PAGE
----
If you are newly diagnosed with diabetes, look honestly at yourself. Are you still angry and depressed that you have diabetes?

    If so, you already have a big challenge facing you. You may want to wait to try tight control until after you've come to terms with the changes in your life.

    Keep your goals realistic. No matter how hard you try, your blood glucose readings will not be perfect every time. If they are often too high or too low, you should talk to your doctor about whether your plan needs to be adjusted. But if "wrong" levels happen only sometimes, that's life.

    With practice, you will become more skilled at choosing the right insulin doses for various situations.

    If you need to, take a breather from the new routine. Having some time off may make it easier to stick to your plan when you start again.

    Pluses and Minuses

    One big reason to try tight control is to prevent complications later. But tight control has effects you can enjoy right now. You will probably feel better and have more energy.

    Also, because you adjust your insulin dose to your life, and not the other way around, you have more freedom. You can vary your activities more. And you're not locked into having your meals at the same time each day.

    Tight control is especially good for pregnant women. It can reduce the risk of birth defects in the baby.

    But the DCCT found two major problems with tight control.

    First, people had three times as many low blood glucose reactions (hypoglycemias). You will need to be alert to the symptoms of hypoglycaemia so that you can treat yourself quickly. Also, you should always test your blood glucose levels before you drive.

    If you often have low blood glucose reactions when you try tight control, talk to your doctor. You may need to ease up on your goals or go back on standard therapy for a while.

    Second, people on tight control gained more weight than people on standard insulin treatment. The average in the DCCT was 10 pounds.

    If you are concerned about putting on pounds, work with your dietician and doctor to devise a meal and exercise plan to prevent it.

    You should also consider the cost. You will need to see your health-care team more often. Pumps cost about $4500, and pump supplies run $60 to $80 a month. Multiple injection therapy is much cheaper. But you will still use more supplies, like test strips and syringes, than before.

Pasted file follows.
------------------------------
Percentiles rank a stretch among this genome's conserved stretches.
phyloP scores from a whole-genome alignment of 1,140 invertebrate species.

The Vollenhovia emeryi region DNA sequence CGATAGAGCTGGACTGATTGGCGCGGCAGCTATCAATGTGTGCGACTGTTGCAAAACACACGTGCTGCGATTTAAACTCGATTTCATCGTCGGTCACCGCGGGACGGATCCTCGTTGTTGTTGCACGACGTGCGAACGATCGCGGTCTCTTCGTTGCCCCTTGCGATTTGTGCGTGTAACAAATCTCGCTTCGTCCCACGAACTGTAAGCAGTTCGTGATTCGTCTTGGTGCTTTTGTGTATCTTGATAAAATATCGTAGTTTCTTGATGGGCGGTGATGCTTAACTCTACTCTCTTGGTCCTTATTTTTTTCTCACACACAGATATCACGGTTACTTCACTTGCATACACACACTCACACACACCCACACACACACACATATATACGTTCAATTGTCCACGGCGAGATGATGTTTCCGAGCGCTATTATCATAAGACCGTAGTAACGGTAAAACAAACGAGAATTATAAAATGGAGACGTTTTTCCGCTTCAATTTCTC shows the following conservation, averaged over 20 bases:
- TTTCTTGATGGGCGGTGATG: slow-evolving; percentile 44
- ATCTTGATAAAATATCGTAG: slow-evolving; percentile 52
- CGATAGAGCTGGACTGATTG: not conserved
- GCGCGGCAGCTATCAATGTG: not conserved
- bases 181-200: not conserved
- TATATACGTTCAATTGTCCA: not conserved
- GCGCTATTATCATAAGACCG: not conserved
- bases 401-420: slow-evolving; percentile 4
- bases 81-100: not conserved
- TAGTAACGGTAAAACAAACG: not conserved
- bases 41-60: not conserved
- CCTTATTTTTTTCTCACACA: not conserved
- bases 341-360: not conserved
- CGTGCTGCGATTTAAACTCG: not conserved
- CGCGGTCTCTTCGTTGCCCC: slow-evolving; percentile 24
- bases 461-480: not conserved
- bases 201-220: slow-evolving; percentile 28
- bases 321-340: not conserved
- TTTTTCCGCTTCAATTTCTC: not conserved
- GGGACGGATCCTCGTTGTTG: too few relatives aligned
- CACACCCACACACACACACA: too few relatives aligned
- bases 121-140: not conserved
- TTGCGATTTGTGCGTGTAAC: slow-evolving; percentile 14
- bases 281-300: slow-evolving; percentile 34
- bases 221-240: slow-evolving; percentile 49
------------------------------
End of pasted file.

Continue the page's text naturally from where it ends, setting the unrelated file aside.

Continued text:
Tight Control and type 2 Diabetes

    The DCCT studied only people with insulin-dependent (type 1) diabetes. But doctors believe that tight control can also prevent complications in people with non-insulin-dependent (type 2) diabetes.

    Most people with type 2 diabetes do not take insulin. You may be wondering how you can achieve tight control without it.

    One way is to lose weight. Shedding excess pounds may bring your glucose levels down to normal. The key to losing weight and keeping it off is changing your behaviour so that you eat less and exercise more. Your doctor should work with you to find an eating and exercise plan you can stick to.

    Even if you don't need to lose weight, exercise is helpful in controlling your blood glucose levels. It makes your cells take glucose out of the blood.

    You will need to test your blood glucose regularly. You should decide with your doctor how often. Once a day or even once a week may be enough for some people with type 2 diabetes.

    If exercise and good eating habits are not enough to keep your glucose under control, you doctor may prescribe pills. And if these don't work, you may need to take insulin.

    People with type 2 diabetes should talk to their doctors before starting tight control.

    Tight Control Is Not for Everyone

    Tight control is not safe for everyone with diabetes.

    Children should not be put on a program of tight control. Having enough glucose in the blood is vital to brain development. Some doctors say that tight control should wait until a child reaches 13; others say after the age of 7 is okay.

    Elderly people probably should not go on tight control. Hypoglycaemia can cause strokes and heart attacks in older people. Also, the major goal of tight control is to prevent complications many years later. Tight control is most worthwhile for healthy people who can expect to live at least 10 more years.

    Some people who already have complications should not be on tight control. For example, people with end-stage kidney disease or severe vision loss probably should not try it. Their complications are probably too far along to be helped.

    Some people who have coronary artery disease or vascular disease should not try tight control.

    People who often have low blood glucose reactions probably should not go on tight control.